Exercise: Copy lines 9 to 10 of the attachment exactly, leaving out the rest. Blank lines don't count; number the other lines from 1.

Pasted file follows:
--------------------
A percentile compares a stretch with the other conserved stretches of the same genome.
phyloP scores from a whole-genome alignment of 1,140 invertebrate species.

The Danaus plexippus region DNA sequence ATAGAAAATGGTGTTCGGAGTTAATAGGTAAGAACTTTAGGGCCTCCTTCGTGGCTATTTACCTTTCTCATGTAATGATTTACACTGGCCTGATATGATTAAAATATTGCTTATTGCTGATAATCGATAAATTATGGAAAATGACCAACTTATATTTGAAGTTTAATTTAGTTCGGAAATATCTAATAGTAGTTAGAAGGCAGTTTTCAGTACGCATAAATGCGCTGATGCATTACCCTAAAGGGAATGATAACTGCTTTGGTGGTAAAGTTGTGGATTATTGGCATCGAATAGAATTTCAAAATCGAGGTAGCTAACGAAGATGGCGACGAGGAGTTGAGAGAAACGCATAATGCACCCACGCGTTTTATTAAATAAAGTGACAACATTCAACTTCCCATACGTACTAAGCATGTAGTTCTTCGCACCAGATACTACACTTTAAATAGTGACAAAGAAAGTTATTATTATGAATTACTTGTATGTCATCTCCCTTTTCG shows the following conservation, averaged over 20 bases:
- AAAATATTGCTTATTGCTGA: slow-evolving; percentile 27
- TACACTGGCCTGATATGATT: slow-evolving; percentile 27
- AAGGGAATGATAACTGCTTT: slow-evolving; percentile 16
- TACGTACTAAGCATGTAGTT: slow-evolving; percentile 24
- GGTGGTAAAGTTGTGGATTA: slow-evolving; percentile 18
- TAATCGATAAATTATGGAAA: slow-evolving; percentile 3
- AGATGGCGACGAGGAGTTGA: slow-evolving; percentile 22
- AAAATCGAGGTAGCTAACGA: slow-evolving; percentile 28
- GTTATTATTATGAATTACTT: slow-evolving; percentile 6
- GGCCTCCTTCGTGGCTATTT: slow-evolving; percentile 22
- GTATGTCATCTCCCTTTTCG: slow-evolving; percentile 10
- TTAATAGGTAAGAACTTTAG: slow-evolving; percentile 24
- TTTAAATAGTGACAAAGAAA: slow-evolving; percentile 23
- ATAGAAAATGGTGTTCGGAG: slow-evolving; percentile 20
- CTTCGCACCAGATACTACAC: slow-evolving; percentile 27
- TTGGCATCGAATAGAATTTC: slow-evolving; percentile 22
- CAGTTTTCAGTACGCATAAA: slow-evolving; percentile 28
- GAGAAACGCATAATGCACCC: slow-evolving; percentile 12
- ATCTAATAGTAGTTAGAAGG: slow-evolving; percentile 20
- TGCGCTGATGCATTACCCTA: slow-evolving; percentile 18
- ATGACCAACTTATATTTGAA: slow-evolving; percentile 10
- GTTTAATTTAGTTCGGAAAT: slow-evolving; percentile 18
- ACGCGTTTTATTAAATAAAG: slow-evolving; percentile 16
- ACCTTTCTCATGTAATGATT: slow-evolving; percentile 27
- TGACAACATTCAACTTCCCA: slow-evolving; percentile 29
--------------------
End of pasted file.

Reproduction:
- TAATCGATAAATTATGGAAA: slow-evolving; percentile 3
- AGATGGCGACGAGGAGTTGA: slow-evolving; percentile 22